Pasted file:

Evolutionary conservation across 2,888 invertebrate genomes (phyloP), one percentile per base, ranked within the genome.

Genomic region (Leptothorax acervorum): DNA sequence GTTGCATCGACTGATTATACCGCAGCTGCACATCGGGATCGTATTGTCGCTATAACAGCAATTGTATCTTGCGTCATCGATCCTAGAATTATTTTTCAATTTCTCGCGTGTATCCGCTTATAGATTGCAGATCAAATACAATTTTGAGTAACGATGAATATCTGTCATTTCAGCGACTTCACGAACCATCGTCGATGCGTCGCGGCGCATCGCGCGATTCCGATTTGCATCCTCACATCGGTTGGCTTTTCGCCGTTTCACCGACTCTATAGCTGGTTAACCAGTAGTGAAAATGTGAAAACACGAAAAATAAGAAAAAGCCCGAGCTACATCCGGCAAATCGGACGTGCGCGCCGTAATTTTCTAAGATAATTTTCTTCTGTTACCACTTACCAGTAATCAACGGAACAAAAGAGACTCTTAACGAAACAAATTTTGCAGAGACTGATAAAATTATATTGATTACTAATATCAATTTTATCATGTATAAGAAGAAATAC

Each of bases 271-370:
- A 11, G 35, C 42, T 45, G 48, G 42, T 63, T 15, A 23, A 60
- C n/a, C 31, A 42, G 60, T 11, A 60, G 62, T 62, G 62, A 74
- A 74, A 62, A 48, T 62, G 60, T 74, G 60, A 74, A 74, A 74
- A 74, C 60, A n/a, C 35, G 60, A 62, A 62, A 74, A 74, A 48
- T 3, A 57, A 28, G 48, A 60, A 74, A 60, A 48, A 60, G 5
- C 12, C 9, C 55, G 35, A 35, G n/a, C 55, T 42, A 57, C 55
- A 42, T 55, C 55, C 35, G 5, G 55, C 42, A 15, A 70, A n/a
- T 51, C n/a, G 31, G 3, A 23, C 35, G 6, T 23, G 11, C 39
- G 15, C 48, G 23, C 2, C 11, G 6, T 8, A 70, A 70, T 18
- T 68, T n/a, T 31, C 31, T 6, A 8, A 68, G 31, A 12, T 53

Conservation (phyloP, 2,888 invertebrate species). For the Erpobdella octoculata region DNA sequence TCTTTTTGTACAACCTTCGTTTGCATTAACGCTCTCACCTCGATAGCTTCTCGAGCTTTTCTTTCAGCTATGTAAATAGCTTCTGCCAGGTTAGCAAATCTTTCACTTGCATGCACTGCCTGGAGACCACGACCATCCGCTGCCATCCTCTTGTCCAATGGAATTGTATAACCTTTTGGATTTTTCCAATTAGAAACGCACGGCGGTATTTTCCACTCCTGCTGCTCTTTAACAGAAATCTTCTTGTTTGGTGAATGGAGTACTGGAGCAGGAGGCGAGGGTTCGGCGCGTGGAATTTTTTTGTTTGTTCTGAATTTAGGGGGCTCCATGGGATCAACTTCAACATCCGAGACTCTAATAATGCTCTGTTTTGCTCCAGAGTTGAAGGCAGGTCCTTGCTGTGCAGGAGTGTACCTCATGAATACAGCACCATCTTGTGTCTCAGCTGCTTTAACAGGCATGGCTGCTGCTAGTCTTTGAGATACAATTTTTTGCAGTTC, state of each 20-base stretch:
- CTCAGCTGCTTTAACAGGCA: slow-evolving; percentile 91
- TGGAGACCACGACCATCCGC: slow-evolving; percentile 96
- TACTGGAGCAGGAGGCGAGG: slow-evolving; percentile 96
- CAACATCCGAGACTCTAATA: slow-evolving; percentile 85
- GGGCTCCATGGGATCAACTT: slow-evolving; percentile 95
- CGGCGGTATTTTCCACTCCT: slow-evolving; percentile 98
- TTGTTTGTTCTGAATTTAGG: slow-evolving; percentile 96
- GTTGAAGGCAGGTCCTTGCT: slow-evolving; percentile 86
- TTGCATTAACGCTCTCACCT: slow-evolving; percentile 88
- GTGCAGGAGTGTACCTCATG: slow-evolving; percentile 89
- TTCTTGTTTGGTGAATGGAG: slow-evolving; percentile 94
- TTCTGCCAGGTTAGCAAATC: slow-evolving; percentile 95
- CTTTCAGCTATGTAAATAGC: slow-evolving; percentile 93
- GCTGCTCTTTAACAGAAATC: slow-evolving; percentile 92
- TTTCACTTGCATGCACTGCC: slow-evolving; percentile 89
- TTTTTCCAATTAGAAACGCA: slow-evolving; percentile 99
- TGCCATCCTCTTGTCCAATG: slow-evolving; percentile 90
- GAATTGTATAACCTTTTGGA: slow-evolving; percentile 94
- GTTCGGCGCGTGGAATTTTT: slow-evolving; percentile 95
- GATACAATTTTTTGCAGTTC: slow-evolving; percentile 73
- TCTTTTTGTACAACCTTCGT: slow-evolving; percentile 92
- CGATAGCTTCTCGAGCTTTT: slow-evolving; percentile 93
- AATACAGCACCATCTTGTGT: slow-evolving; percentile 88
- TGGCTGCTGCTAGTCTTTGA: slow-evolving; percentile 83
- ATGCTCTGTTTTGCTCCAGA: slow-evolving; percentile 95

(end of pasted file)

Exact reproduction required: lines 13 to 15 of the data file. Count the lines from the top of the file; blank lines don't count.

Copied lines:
- T 68, T n/a, T 31, C 31, T 6, A 8, A 68, G 31, A 12, T 53

Conservation (phyloP, 2,888 invertebrate species). For the Erpobdella octoculata region DNA sequence TCTTTTTGTACAACCTTCGTTTGCATTAACGCTCTCACCTCGATAGCTTCTCGAGCTTTTCTTTCAGCTATGTAAATAGCTTCTGCCAGGTTAGCAAATCTTTCACTTGCATGCACTGCCTGGAGACCACGACCATCCGCTGCCATCCTCTTGTCCAATGGAATTGTATAACCTTTTGGATTTTTCCAATTAGAAACGCACGGCGGTATTTTCCACTCCTGCTGCTCTTTAACAGAAATCTTCTTGTTTGGTGAATGGAGTACTGGAGCAGGAGGCGAGGGTTCGGCGCGTGGAATTTTTTTGTTTGTTCTGAATTTAGGGGGCTCCATGGGATCAACTTCAACATCCGAGACTCTAATAATGCTCTGTTTTGCTCCAGAGTTGAAGGCAGGTCCTTGCTGTGCAGGAGTGTACCTCATGAATACAGCACCATCTTGTGTCTCAGCTGCTTTAACAGGCATGGCTGCTGCTAGTCTTTGAGATACAATTTTTTGCAGTTC, state of each 20-base stretch:
- CTCAGCTGCTTTAACAGGCA: slow-evolving; percentile 91